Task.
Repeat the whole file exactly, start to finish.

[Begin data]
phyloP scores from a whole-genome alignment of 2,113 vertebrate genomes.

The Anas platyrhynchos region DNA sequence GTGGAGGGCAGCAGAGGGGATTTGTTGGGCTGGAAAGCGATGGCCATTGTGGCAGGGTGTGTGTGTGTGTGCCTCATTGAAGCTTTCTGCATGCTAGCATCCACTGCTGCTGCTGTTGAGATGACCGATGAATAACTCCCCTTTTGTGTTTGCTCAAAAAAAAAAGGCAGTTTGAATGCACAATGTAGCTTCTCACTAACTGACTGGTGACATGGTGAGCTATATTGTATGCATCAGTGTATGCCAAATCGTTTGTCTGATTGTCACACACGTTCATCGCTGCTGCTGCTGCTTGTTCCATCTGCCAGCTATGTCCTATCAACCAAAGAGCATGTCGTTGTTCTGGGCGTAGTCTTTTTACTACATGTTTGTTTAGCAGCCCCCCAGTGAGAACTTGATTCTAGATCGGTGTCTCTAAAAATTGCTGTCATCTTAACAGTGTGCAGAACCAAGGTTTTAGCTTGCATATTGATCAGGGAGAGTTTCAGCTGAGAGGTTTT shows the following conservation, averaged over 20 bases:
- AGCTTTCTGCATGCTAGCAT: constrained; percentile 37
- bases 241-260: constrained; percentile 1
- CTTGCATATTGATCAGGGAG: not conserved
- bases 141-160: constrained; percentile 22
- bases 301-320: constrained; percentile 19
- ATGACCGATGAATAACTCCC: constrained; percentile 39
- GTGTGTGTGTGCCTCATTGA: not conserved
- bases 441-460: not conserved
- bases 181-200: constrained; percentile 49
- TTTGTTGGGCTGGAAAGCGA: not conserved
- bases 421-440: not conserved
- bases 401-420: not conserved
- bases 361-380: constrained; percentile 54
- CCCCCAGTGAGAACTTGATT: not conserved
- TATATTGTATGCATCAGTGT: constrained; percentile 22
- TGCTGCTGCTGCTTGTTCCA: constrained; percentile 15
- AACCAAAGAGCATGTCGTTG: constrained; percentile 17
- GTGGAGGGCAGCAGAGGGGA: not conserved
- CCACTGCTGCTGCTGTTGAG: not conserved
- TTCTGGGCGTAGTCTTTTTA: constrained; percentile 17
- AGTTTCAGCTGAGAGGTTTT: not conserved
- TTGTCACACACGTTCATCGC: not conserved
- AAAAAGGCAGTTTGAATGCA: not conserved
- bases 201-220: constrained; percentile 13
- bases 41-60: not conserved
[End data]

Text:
phyloP scores from a whole-genome alignment of 2,113 vertebrate genomes.

The Anas platyrhynchos region DNA sequence GTGGAGGGCAGCAGAGGGGATTTGTTGGGCTGGAAAGCGATGGCCATTGTGGCAGGGTGTGTGTGTGTGTGCCTCATTGAAGCTTTCTGCATGCTAGCATCCACTGCTGCTGCTGTTGAGATGACCGATGAATAACTCCCCTTTTGTGTTTGCTCAAAAAAAAAAGGCAGTTTGAATGCACAATGTAGCTTCTCACTAACTGACTGGTGACATGGTGAGCTATATTGTATGCATCAGTGTATGCCAAATCGTTTGTCTGATTGTCACACACGTTCATCGCTGCTGCTGCTGCTTGTTCCATCTGCCAGCTATGTCCTATCAACCAAAGAGCATGTCGTTGTTCTGGGCGTAGTCTTTTTACTACATGTTTGTTTAGCAGCCCCCCAGTGAGAACTTGATTCTAGATCGGTGTCTCTAAAAATTGCTGTCATCTTAACAGTGTGCAGAACCAAGGTTTTAGCTTGCATATTGATCAGGGAGAGTTTCAGCTGAGAGGTTTT shows the following conservation, averaged over 20 bases:
- AGCTTTCTGCATGCTAGCAT: constrained; percentile 37
- bases 241-260: constrained; percentile 1
- CTTGCATATTGATCAGGGAG: not conserved
- bases 141-160: constrained; percentile 22
- bases 301-320: constrained; percentile 19
- ATGACCGATGAATAACTCCC: constrained; percentile 39
- GTGTGTGTGTGCCTCATTGA: not conserved
- bases 441-460: not conserved
- bases 181-200: constrained; percentile 49
- TTTGTTGGGCTGGAAAGCGA: not conserved
- bases 421-440: not conserved
- bases 401-420: not conserved
- bases 361-380: constrained; percentile 54
- CCCCCAGTGAGAACTTGATT: not conserved
- TATATTGTATGCATCAGTGT: constrained; percentile 22
- TGCTGCTGCTGCTTGTTCCA: constrained; percentile 15
- AACCAAAGAGCATGTCGTTG: constrained; percentile 17
- GTGGAGGGCAGCAGAGGGGA: not conserved
- CCACTGCTGCTGCTGTTGAG: not conserved
- TTCTGGGCGTAGTCTTTTTA: constrained; percentile 17
- AGTTTCAGCTGAGAGGTTTT: not conserved
- TTGTCACACACGTTCATCGC: not conserved
- AAAAAGGCAGTTTGAATGCA: not conserved
- bases 201-220: constrained; percentile 13
- bases 41-60: not conserved